Former economy minister Álvaro Santos Pereira may have been joking when he suggested using the Pastel de Nata to save the economy when the financial crises hit Portugal.
Since then the Pastel de Nata has stated spreading all over the world. Investments in francise concepts like Nata & Co, Nata Lisboa and similar bakery exports is proving to be profitable, bringing in 191 million euros in 2015. according to the latest reports by market researcher Informa D&B.
At Tings Lisbon will only serve the best. So if the hotel will serve Pastel Nata we will get Centro Ideal de Graça to bring them.[caption id="attachment_12104" align="aligncenter" width="1651"] Centro Ideal da Graça – CNN found the small Pastry Heaven in Graça only 4 minutes from Tings Lisbon. They make the best Pastel de Nata. We blogged about them here[/caption]
The Portuguese have twice turned to the humble pastry to solve economic problems.
Small, crumbly, with a bright yellow color and a slightly burned top, Portugal’s rustic pastel de nata—custard tart—is often near the top of foodies’ travel guides. But the flaky pastry also has a history as its country’s unlikely savior.
In the years following the international financial crisis of 2008, the Portuguese government was desperate to repay billions of euros of foreign debt. Years of bad investments and fraud-like negotiations had left the country’s banks highly indebted to Spain and Germany. As economists brainstormed for solutions, Álvaro Santos Pereira, the former economy minister, hit on a maverick suggestion in 2012: selling the country’s most traditional sweets to save the economy.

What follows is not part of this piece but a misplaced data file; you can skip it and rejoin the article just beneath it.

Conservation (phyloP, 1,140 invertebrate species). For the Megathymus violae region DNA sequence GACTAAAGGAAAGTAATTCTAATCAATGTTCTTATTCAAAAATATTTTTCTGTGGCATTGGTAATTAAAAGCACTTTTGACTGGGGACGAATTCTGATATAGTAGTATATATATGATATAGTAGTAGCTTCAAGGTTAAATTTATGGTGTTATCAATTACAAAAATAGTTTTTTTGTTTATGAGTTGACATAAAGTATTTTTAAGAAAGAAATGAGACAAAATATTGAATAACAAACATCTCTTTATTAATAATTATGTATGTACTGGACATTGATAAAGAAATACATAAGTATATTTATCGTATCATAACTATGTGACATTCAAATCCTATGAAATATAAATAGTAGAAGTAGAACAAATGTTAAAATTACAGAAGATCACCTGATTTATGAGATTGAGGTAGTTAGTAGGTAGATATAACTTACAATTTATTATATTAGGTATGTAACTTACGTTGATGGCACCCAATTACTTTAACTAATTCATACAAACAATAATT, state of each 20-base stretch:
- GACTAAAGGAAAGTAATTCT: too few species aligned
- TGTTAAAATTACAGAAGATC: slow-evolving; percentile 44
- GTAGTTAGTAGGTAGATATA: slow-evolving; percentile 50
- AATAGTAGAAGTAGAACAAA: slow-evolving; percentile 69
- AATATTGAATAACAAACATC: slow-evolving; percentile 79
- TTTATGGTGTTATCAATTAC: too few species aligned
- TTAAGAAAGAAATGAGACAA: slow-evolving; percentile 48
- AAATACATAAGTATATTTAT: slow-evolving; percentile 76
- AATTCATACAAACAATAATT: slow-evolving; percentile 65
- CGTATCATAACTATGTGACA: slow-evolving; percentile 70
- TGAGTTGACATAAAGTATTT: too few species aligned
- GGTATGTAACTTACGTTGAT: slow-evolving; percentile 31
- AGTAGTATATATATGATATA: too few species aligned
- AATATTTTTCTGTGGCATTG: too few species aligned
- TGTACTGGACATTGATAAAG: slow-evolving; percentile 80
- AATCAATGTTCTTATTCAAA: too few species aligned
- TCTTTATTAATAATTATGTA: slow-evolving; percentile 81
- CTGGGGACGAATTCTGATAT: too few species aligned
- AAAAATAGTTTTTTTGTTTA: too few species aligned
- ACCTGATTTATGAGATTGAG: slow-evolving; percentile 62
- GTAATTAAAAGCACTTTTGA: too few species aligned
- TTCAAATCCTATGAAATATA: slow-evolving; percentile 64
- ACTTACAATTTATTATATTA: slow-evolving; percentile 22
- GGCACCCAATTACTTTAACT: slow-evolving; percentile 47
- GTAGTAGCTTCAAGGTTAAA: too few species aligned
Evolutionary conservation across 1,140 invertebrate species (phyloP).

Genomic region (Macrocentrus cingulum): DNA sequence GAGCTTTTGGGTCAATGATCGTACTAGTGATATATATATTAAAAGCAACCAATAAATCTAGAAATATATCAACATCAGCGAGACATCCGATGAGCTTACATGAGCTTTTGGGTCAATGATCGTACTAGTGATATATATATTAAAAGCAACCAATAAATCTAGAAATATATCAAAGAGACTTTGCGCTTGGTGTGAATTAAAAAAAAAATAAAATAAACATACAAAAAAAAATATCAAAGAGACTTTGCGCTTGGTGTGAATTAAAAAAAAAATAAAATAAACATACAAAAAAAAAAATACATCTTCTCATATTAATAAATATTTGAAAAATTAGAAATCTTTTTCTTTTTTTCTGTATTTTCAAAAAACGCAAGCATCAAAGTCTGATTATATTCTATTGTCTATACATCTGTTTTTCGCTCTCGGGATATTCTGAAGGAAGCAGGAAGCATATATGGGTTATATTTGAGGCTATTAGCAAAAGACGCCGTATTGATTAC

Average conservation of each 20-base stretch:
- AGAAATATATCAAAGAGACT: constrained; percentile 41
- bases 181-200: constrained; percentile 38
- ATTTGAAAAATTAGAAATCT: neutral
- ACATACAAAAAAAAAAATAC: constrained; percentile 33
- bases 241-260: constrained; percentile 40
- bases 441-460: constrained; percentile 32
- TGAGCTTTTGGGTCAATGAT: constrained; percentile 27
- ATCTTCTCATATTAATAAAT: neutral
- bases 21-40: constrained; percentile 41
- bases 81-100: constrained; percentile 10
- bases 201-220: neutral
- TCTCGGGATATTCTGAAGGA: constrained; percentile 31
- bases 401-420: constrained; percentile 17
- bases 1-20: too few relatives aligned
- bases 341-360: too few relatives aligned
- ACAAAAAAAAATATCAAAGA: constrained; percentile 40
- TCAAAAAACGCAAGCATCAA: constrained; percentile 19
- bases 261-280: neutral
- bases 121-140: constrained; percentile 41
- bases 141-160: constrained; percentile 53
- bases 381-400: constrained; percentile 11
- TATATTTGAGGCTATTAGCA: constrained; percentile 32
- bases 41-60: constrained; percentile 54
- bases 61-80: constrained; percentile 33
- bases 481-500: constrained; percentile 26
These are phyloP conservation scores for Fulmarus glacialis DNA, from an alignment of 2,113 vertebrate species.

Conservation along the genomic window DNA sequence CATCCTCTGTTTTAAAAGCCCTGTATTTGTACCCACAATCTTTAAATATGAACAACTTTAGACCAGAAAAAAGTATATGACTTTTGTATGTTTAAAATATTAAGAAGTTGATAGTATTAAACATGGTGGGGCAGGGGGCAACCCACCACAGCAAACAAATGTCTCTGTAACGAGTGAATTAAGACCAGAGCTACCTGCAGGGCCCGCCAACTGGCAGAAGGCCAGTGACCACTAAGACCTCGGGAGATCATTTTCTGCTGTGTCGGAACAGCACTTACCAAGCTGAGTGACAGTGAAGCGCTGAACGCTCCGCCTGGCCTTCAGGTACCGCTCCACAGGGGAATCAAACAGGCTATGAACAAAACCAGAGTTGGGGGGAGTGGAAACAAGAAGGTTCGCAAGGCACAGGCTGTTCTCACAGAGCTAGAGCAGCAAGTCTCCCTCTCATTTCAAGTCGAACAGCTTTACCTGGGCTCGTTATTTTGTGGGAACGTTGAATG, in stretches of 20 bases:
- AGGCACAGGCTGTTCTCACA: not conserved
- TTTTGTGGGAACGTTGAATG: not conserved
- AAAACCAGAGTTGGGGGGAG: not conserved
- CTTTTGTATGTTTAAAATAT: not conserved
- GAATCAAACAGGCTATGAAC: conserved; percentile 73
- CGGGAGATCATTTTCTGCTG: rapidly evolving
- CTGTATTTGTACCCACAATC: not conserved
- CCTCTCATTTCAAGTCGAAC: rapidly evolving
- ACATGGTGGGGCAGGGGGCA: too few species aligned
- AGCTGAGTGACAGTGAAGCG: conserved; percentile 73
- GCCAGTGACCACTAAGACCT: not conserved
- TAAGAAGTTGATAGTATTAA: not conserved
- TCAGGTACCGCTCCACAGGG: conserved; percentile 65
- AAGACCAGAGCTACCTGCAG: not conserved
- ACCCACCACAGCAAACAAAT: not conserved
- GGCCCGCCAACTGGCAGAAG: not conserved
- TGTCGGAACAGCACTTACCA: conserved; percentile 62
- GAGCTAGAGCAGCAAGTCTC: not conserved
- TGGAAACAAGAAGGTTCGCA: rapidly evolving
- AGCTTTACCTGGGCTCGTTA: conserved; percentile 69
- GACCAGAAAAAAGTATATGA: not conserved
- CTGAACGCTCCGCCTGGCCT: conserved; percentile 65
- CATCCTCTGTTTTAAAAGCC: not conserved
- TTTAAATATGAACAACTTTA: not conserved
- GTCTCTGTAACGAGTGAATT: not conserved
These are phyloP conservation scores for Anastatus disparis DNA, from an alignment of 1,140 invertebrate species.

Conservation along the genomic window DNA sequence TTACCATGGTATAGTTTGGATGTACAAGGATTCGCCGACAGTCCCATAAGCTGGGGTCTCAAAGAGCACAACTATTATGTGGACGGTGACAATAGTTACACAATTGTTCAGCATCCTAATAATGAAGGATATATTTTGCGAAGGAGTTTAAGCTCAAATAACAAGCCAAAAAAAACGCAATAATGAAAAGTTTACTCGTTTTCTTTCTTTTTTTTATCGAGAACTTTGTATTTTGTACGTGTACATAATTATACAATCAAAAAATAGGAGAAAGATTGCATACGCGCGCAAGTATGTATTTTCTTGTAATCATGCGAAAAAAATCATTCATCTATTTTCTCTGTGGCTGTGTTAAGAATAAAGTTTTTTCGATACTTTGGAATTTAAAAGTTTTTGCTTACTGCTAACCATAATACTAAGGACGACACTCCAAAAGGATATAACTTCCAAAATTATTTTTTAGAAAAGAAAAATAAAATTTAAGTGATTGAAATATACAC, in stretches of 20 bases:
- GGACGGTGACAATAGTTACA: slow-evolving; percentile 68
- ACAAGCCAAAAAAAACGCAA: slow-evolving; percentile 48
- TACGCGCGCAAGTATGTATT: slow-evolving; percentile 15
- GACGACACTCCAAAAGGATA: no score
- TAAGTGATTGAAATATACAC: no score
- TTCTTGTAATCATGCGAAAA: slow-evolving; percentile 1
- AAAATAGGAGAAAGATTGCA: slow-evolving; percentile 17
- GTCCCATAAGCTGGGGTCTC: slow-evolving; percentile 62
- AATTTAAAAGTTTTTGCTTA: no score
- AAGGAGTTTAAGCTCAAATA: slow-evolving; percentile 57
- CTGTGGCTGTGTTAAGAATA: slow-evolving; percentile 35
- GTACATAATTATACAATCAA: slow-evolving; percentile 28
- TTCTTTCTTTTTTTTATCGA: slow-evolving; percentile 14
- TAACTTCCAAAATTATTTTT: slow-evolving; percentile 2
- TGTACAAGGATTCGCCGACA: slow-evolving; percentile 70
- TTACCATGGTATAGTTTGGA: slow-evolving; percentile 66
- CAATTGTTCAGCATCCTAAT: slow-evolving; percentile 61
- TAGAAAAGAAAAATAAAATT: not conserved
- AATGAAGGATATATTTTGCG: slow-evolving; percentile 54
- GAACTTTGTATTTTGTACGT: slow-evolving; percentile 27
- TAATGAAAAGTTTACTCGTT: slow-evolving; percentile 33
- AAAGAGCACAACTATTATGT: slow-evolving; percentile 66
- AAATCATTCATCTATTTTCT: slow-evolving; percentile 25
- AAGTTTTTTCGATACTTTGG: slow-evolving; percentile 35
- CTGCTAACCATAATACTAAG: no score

“Why isn’t there a well-known Portuguese custard tart franchise yet?” asked Pereira, who had visions of a global chain that would be as popular as the Nando’sPortuguese flame-grilled chicken restaurants that have expanded to 16 countries[caption id="attachment_19217" align="aligncenter" width="800"] Simple ingredients – pretty much just sugar, flour, eggs and butter.[/caption]
It was headline heaven for journalists. The small, bright yellow pastry with a slightly burned top, also known as the Pastel de Pata, was somehow expected to carry the country on its flaky shoulders.
Read Karla Pequenino’s super story in Atlas Obsqura yesterday
Not only are Pastel de Nata some of the best things you can eat. They are super good business and role model for the kind of entrepreneurship that can’t change Portugal’s economy.
After reading the fantastic story in Atlas Obscura we’ll always remember how important these small delicacies are to the Portuguese economy – and who knows… our’s.
Or even better – Danish Pastry – it might as well be the Danish Minister of Finance’ secret weapon.]]>
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